In yesterday’s Guardian were two letters regarding our groundwater, the first by this thoughtful Islander:
Listen to people, not big business
Letters to the Editor (The Guardian)
Published on March 01, 2014
I am not a scientist, nor am I a farmer, but I am interested in what happens on Prince Edward Island. And I am puzzled.
Wednesday night I sat in a room with a few hundred other people concerned, as I am, with what is happening to this Island. I listened to John Joe Sark speak of how sacred the four elements are to the Miʼkmaq; I heard Reg Phelan discuss farming practices; Maude Barlow talked about the global water situation and Daryl Guignon explained how simple it would be to change and, in fact, reverse what is happening to our valuable resource — water.
Each of these people was able to explain in clear simple terms what needs to happen to improve our farming practices, halt anoxic events, prevent erosion and reduce the need for deep water wells.
How is it that I understood and yet our politicians canʼt? Apparently there are stacks of studies that have been completed by qualified people explaining all this and more. Studies that are sitting on shelves being ignored.
It is about time that our government listened to its people as opposed to the large corporations. When the streams dry up, the fishing industry dies, the soil is depleted and P.E.I. is a desert, the potato giants will have moved on to “greener pastures” and we, the people, will be left to sweep up the sand.
And the second about various threats to our water:
Letters to the Editor (The Guardian)
Published on March 01, 2014
The P.E.I. government regulates pesticides. Environment Minister Janice Sherry is paid to preserve and enhance the quality of our natural environment, including water, air, soil, flora and fauna. Her department is supposed to enforce environmental laws.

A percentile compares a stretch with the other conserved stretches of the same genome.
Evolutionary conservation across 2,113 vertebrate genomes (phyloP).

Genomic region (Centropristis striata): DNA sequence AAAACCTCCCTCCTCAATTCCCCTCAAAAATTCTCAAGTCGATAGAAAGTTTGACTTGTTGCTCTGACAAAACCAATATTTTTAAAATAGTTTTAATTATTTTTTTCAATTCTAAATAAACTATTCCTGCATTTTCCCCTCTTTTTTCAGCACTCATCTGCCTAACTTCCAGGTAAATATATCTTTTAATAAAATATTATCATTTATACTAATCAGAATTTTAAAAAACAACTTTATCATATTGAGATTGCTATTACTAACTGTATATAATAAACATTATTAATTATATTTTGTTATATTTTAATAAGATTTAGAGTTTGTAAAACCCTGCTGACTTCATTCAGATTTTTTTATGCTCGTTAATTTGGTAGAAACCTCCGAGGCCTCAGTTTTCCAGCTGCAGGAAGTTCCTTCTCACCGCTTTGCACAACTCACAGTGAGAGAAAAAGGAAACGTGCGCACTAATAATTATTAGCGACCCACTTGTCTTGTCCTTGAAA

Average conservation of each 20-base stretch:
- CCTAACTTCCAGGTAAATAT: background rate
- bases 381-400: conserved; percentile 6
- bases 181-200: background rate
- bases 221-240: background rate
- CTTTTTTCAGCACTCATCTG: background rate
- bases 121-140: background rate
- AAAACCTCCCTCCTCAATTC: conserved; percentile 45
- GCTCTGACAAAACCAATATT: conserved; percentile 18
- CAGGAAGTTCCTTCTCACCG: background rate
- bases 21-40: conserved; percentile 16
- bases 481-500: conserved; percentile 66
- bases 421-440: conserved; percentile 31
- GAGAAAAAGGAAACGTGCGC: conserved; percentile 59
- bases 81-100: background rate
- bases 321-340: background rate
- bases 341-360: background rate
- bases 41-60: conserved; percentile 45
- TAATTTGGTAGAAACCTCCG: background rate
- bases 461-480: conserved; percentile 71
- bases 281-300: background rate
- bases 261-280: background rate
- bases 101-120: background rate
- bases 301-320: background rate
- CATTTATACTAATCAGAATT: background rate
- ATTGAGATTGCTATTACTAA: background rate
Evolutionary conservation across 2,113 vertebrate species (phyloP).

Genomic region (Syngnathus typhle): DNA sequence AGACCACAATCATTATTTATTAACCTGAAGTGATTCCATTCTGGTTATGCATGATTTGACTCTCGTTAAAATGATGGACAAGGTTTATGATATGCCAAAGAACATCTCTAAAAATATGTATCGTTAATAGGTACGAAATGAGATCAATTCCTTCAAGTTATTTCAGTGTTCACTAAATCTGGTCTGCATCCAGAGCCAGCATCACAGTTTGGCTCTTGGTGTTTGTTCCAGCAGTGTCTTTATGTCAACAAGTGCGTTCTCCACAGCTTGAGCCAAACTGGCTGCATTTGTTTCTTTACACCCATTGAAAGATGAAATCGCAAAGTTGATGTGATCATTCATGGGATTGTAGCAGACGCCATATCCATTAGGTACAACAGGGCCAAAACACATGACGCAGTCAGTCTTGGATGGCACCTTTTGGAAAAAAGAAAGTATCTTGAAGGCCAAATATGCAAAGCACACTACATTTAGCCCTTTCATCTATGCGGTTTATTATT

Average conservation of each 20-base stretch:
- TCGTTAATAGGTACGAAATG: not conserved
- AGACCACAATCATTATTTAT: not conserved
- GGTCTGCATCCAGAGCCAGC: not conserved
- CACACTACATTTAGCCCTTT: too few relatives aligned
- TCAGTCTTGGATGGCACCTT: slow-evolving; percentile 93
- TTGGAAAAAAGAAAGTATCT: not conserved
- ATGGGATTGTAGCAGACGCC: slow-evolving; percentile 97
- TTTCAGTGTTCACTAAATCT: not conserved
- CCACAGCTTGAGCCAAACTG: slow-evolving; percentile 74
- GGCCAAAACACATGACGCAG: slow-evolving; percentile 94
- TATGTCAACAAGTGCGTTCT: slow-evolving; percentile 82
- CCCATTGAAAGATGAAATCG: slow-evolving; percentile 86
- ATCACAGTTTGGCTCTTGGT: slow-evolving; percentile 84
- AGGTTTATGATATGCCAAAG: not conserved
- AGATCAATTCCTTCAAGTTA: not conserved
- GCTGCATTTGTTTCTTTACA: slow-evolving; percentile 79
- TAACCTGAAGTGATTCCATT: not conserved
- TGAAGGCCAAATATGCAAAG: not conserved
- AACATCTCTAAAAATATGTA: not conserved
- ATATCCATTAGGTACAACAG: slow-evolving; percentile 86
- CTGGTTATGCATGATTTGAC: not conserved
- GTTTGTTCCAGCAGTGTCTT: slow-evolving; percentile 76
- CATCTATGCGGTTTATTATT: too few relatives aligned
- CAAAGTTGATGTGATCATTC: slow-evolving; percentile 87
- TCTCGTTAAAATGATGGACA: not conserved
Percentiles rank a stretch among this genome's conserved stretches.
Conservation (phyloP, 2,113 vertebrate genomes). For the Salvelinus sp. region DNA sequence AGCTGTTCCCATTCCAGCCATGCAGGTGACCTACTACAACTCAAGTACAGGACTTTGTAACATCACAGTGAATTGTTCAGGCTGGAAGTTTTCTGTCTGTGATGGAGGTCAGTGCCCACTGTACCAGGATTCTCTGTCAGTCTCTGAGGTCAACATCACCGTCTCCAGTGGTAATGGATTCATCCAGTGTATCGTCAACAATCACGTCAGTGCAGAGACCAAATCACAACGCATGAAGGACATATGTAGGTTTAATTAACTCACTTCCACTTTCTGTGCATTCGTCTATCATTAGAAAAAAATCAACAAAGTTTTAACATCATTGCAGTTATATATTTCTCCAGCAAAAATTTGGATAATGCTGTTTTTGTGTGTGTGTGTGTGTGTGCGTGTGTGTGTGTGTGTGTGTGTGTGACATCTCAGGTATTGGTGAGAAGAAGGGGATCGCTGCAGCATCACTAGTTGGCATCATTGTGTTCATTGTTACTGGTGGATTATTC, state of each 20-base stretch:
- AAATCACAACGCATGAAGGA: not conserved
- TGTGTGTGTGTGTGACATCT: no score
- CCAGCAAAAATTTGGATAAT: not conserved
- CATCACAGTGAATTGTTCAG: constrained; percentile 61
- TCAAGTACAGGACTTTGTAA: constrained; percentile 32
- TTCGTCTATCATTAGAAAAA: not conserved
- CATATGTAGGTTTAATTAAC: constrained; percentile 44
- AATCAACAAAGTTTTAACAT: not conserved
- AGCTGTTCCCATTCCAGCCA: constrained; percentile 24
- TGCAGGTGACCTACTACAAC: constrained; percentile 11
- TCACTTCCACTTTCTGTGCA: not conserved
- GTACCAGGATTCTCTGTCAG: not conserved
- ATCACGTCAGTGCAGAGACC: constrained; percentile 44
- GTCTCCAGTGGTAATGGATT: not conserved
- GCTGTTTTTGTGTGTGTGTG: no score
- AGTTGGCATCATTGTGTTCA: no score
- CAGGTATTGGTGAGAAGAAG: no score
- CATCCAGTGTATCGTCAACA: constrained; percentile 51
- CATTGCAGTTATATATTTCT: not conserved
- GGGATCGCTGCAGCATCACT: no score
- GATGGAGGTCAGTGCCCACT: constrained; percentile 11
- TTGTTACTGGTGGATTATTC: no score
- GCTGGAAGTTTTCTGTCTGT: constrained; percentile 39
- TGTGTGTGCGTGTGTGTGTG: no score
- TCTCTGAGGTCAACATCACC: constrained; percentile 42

A federal study confirms that after years of dumping oilsands tailings into holding ponds in Alberta, there are tailings leaching into groundwater and seeping into the Athabasca River, a source of drinking water. They estimate each pondʼs seepage at 6.5 million litres a day.
What about our Waste Watch containment area in West Prince? Are heavy metals being leached into ground water? The potato industry has a problem with wireworm. Some producers want to fumigate (sterilize) the soil with Vapam (metam sodium), which is a carcinogenic or cancer-causing compound.
The strawberry industry also has a disease virus transported by an aphid. A contract between our P.E.I. government and Environment Canada has supposedly been signed and Westeck will fumigate strawberry runner fields in West Prince this summer. Wayne MacKinnon, a government spokesman, claims this is only a pilot research program for experimental purpose to see how much leaches into the groundwater.
Nitrates leached into our drinking water. Then what?
West Prince is about to become guinea pigs for the federal Conservative and P.E.I. Liberal governments. Chloropicrin, a carcinogenic, will be applied. This pesticide is highly toxic, may be fatal if inhaled, can harm the heart, kidneys, liver, lungs and eyes. If ingested it can cause colic and death. It is toxic to fish.
Fumigants are inherently dangerous pesticides. Each year groups of us travel to West Prince strawberry fields and spend hundreds of dollars harvesting their fruits. Personally I will not be picking and purchasing strawberries from West Prince anymore.
Minister Sherry, are you going to do your job and stop this project, or sit on your hands as usual and watch the demise of a West Prince industry? What is the stance of all elected federal MPs on this atrocity?
Gary A. O. MacKay,
Regarding the Commission on the Lands Protection Act:
An Island Wise Old Owl reminded me:
“The term “Gift of Jurisdiction” is in fact taken from the work of the Institute of Island Studies — first coined, I think,